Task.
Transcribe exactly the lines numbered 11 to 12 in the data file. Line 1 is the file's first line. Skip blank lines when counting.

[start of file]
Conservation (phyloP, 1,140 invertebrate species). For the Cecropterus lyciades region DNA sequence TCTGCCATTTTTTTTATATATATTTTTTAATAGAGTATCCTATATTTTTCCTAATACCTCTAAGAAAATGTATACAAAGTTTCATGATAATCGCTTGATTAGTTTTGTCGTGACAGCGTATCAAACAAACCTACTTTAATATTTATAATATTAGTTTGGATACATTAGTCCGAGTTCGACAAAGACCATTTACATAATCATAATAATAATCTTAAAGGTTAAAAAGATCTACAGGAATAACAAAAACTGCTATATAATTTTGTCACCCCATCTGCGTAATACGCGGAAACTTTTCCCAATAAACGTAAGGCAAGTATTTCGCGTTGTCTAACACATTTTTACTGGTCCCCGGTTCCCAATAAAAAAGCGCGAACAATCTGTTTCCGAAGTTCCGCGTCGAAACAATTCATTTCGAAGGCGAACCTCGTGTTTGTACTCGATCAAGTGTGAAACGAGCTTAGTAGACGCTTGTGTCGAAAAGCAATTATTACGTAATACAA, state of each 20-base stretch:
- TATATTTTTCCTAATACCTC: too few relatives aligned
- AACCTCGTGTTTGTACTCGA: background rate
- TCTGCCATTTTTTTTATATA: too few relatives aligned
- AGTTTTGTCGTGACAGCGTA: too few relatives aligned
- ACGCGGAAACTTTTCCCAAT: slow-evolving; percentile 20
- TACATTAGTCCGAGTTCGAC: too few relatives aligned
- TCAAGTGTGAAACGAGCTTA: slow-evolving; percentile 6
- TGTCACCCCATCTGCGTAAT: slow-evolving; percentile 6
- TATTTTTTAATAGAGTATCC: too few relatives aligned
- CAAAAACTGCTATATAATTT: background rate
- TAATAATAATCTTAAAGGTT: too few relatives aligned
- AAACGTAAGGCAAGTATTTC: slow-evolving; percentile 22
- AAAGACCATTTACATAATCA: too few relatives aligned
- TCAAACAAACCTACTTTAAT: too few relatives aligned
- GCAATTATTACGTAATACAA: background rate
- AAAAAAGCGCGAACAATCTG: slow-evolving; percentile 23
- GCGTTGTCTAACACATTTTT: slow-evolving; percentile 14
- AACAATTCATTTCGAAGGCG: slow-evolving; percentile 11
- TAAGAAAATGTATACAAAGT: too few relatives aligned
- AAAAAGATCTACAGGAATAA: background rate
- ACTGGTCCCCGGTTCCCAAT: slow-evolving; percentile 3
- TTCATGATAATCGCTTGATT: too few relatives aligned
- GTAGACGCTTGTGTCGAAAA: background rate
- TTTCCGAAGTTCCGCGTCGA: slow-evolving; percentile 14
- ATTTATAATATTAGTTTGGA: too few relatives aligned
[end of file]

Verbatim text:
- CAAAAACTGCTATATAATTT: background rate
- TAATAATAATCTTAAAGGTT: too few relatives aligned